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Re: ACTION-4: Review SPARQL Graph Store Protocol and suggest how we should move forward with it

From: Eric Prud'hommeaux <eric@w3.org>
Date: Thu, 20 Sep 2012 11:06:05 -0400
To: Steve K Speicher <sspeiche@us.ibm.com>
Cc: Andy Seaborne <andy.seaborne@epimorphics.com>, public-ldp-wg@w3.org
Message-ID: <20120920150603.GA31331@w3.org>
* Steve K Speicher <sspeiche@us.ibm.com> [2012-09-20 08:15-0400]
> > From: Andy Seaborne <andy.seaborne@epimorphics.com>
> > To: public-ldp-wg@w3.org, 
> > Date: 09/19/2012 05:51 PM
> > Subject: Re: ACTION-4: Review SPARQL Graph Store Protocol and suggest 
> how 
> > we should move  forward with it
> > 
> ..snip..
> > 
> > LDBP is unsuitable for data management - it forbids general RDF data, 
> > for example. (4.1.9 - "BPR representations MUST use only the following 
> > standard datatypes"; 4.4.5 is also problematic where it hints at 
> > changing the predicates it does understand; 4.1.4 is at odds with IRI 
> > resolution; other requirements are problematic in intent and approach).
> > 
> > If LDBP for BPRs removes the restrictions on simple "upload-download" to 
> 
> > result in the same data then it might be able to use GSP(direct), and in 
> 
> > fact it would just be RFC2616.
> > 
> > LDBP for BPCs is not relevant for graph stores.  Graph stores do not 
> > have such a container model.
> > 
> > Alternative:
> > 
> > Why not make LDBP for BPRs be simply a link to RFC 2616? + discussion 
> > that text/turtle be provided.  Then a plain HTTP server can be used to 
> > provide LDBP for BPRs (not BPCs).
>  
> I confess, I am not following what you are proposing here.

I think the idea is that LDBP define HTTP verbs on containers but let
HTTP (or GSP) to define the interactions with resources. So if I start
with the first blue box under
<http://www.w3.org/Submission/2012/SUBM-ldbp-20120326/#bpc-paging> and
I POST

  [] a o:Stock ; dcterms:title "Big Co." ;
     o:value 200.02 ; dcterms:date "2012-09-15"^^xsd:date .

LDBP defines the behavior, which includes creating a resource like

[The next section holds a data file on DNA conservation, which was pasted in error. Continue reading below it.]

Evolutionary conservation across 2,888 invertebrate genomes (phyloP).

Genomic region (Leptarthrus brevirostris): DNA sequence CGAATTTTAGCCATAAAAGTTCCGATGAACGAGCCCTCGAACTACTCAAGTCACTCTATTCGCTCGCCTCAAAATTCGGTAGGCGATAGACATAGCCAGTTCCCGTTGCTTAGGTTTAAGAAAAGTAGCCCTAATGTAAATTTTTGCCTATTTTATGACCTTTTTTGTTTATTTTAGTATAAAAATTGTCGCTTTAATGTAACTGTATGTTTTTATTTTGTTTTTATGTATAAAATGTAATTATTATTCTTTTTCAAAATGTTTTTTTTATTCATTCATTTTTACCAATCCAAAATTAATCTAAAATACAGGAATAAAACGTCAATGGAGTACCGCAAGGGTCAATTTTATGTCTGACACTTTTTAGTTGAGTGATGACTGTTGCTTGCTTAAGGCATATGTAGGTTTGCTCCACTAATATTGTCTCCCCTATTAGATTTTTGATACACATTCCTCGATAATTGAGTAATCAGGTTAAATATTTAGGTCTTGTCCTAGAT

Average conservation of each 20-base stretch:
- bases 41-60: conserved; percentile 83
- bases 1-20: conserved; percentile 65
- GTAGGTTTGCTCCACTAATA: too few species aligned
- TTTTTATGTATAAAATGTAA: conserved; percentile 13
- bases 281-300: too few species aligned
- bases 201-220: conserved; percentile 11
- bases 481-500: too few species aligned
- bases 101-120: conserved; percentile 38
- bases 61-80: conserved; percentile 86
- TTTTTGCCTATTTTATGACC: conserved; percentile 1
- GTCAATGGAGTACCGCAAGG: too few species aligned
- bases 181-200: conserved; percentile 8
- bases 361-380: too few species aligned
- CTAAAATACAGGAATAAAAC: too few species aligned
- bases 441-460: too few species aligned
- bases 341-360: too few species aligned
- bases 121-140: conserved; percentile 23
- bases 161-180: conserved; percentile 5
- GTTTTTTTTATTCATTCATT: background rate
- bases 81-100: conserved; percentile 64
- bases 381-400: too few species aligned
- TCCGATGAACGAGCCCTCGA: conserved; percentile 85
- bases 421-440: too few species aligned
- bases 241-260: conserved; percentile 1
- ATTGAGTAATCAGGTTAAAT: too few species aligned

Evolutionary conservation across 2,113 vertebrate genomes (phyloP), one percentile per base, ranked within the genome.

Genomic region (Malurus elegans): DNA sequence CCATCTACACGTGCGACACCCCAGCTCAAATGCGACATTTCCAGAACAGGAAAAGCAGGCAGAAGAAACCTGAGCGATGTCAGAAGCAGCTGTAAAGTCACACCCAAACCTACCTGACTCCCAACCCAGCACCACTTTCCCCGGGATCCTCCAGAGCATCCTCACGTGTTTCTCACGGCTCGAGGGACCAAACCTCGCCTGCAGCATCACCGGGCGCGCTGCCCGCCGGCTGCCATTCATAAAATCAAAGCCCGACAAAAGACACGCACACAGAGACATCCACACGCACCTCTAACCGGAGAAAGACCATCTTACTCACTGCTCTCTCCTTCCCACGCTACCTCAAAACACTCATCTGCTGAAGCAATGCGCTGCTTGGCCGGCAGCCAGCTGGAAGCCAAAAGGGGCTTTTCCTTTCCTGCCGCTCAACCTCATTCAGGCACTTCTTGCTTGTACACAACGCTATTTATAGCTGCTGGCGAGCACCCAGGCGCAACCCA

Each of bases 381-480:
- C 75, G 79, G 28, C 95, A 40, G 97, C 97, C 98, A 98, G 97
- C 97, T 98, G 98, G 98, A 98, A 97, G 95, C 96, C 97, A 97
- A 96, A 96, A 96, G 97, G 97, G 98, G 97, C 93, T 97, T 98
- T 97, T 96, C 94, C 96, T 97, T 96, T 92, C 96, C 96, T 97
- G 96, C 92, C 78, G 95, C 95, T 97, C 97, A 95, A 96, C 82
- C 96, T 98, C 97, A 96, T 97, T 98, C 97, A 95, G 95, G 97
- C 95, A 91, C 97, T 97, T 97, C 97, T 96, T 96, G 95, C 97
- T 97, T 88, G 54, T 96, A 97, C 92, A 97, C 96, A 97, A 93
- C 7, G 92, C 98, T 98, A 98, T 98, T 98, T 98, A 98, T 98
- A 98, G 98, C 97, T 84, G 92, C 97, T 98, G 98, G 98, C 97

<http://example.org/netWorth/nw1/assetContainer/a5>. Now, if I PUT,
GET, DELETE, FOLD, SPINDLE, or MUTILATE that resource, LDBP, GSP and
HTTP all tell you what to expect (well, HTTP gives you a lot of
freedoms we probably don't want, like, having the resulting resource
not look like the PUT representation). If it's acceptable that a POST
append resources, we can use GSP to define all of the interactions
with BPRs. Note that
<http://www.w3.org/Submission/2012/SUBM-ldbp-20120326/#bpr-HTTP_POST>
doesn't constrain what POST does, and the other verbs are consistent
with GSP.


My question was whether I can consider a service which impelements GSP
on most stuff, but also implements Basic Profile Containers, to be
conformant with GSP. I think it's reasonable of SPARQL implementations
to support the server side of the Basic Profile. Here's a test case
which uses a small extension of SPARQL to implement the BP:

http://swobjects.svn.sourceforge.net/viewvc/swobjects/branches/sparql11/tests/test_LDP.cpp?revision=1824&view=markup#l386


> ..snip..
> > One final comment - I see nowhere in the submission that precludes a 
> > single graph, which has all the resources and containers in it.  A graph 
> 
> > store - multiple graphs, flat structure - is not necessary.  Do you want 
> 
> > to constraint
> 
> I think you got chopped off here.

I think he meant to say that if there's a


> Thanks,
> Steve Speicher
> IBM Rational Software
> OSLC - Lifecycle integration inspired by the web -> 
> http://open-services.net
> 
> 

-- 
-ericP
Received on Thursday, 20 September 2012 15:06:38 UTC

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